Norbert Prangenberg, Figur, 1994.
DISPATCH: St. Petersburg, Russia - Art Prospect
by Kate Bonansinga

Karianne Stensland, Great Emotions, 2016Last year, Art Prospect, St. Petersburg's first and only public art festival, marked its fifth year. Since its inception, its artistic vision has been shaped by Susan Katz, an American who has lived in St. Petersburg since 1998, and Kendal Henry, a New Yorker involved with public art. In 2016, the festival focused on social practice and community engagement, with projects by 33 different artists and artist teams, 22 from Russia and the remainder hailing from the U.S., Switzerland, Norway, Finland, and Poland. Two of the more impressive works were performances. On each day of the four-day festival, Norwegian Karianne Stensland engaged in Great Emotions, setting herself the task of unifying slabs of Norwegian marble with slabs of Russian marble. ...see the entire review in the print version of sept's Sculpture magazine.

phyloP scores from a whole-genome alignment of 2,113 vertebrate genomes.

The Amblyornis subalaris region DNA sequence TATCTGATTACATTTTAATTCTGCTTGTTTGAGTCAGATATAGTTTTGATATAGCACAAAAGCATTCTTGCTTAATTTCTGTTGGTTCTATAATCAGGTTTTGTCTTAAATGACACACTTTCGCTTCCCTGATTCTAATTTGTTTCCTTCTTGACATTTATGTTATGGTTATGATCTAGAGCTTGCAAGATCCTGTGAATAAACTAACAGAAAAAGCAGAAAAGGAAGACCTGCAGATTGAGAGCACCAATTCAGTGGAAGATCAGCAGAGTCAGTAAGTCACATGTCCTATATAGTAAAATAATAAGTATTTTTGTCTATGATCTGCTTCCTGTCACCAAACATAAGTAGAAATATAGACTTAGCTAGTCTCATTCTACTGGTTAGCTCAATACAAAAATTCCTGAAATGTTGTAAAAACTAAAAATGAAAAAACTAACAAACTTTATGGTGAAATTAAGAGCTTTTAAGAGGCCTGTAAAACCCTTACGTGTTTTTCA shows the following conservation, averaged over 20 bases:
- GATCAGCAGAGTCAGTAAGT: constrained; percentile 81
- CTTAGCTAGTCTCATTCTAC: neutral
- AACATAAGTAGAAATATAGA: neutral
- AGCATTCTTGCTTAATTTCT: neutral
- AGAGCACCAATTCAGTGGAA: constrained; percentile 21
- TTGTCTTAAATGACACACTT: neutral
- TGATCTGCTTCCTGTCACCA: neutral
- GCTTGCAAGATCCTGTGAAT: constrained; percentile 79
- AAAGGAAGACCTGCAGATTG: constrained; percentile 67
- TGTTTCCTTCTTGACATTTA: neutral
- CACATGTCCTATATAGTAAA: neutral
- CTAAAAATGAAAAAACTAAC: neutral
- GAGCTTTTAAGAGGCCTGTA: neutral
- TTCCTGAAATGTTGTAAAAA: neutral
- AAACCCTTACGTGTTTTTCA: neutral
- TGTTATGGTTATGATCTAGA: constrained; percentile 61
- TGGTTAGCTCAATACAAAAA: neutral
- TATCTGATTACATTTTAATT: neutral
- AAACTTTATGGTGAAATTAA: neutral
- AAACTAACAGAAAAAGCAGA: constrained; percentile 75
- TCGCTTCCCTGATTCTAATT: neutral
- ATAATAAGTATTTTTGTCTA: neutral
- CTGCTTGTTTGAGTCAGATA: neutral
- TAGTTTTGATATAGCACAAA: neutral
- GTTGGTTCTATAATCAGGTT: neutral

Karianne Stensland, Great Emotions, 2016

Complete text in print version available at fine newsstands and through subscription. Please visit our Membership page for more information.

Click here for Sculpture magazine ARCHIVES
To advertise in Sculpture magazine, call 718.812.8826 or e-mail

Get a digital subscription
to Sculpture for $60.
Click here
to sign up.